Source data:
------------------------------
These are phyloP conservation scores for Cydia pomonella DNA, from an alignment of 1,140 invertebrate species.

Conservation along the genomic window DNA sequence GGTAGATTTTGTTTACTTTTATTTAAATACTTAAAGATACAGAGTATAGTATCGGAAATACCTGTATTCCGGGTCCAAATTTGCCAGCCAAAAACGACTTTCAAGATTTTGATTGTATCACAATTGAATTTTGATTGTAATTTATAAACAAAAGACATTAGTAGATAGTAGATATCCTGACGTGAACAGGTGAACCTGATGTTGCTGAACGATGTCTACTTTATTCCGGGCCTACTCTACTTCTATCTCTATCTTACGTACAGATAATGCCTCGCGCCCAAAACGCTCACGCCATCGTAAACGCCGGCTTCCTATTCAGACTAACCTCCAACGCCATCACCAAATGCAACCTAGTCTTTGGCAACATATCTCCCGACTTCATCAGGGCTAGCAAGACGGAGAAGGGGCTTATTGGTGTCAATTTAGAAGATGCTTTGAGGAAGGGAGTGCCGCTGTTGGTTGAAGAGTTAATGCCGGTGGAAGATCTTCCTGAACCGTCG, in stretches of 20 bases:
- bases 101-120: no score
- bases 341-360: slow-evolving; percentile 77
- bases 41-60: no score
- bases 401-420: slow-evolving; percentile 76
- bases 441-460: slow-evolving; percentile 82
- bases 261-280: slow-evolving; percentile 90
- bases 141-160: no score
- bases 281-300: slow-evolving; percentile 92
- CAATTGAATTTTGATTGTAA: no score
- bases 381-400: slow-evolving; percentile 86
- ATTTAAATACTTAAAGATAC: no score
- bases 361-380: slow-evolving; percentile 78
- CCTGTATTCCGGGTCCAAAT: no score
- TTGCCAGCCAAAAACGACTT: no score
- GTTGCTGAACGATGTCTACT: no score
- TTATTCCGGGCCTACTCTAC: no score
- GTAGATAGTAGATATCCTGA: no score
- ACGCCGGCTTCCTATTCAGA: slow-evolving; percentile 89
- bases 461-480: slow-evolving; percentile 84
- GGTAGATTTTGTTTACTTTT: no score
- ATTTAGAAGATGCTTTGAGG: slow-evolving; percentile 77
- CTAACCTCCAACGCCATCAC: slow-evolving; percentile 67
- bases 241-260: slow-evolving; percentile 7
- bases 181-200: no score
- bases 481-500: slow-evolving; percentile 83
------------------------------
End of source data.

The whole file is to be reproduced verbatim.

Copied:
These are phyloP conservation scores for Cydia pomonella DNA, from an alignment of 1,140 invertebrate species.

Conservation along the genomic window DNA sequence GGTAGATTTTGTTTACTTTTATTTAAATACTTAAAGATACAGAGTATAGTATCGGAAATACCTGTATTCCGGGTCCAAATTTGCCAGCCAAAAACGACTTTCAAGATTTTGATTGTATCACAATTGAATTTTGATTGTAATTTATAAACAAAAGACATTAGTAGATAGTAGATATCCTGACGTGAACAGGTGAACCTGATGTTGCTGAACGATGTCTACTTTATTCCGGGCCTACTCTACTTCTATCTCTATCTTACGTACAGATAATGCCTCGCGCCCAAAACGCTCACGCCATCGTAAACGCCGGCTTCCTATTCAGACTAACCTCCAACGCCATCACCAAATGCAACCTAGTCTTTGGCAACATATCTCCCGACTTCATCAGGGCTAGCAAGACGGAGAAGGGGCTTATTGGTGTCAATTTAGAAGATGCTTTGAGGAAGGGAGTGCCGCTGTTGGTTGAAGAGTTAATGCCGGTGGAAGATCTTCCTGAACCGTCG, in stretches of 20 bases:
- bases 101-120: no score
- bases 341-360: slow-evolving; percentile 77
- bases 41-60: no score
- bases 401-420: slow-evolving; percentile 76
- bases 441-460: slow-evolving; percentile 82
- bases 261-280: slow-evolving; percentile 90
- bases 141-160: no score
- bases 281-300: slow-evolving; percentile 92
- CAATTGAATTTTGATTGTAA: no score
- bases 381-400: slow-evolving; percentile 86
- ATTTAAATACTTAAAGATAC: no score
- bases 361-380: slow-evolving; percentile 78
- CCTGTATTCCGGGTCCAAAT: no score
- TTGCCAGCCAAAAACGACTT: no score
- GTTGCTGAACGATGTCTACT: no score
- TTATTCCGGGCCTACTCTAC: no score
- GTAGATAGTAGATATCCTGA: no score
- ACGCCGGCTTCCTATTCAGA: slow-evolving; percentile 89
- bases 461-480: slow-evolving; percentile 84
- GGTAGATTTTGTTTACTTTT: no score
- ATTTAGAAGATGCTTTGAGG: slow-evolving; percentile 77
- CTAACCTCCAACGCCATCAC: slow-evolving; percentile 67
- bases 241-260: slow-evolving; percentile 7
- bases 181-200: no score
- bases 481-500: slow-evolving; percentile 83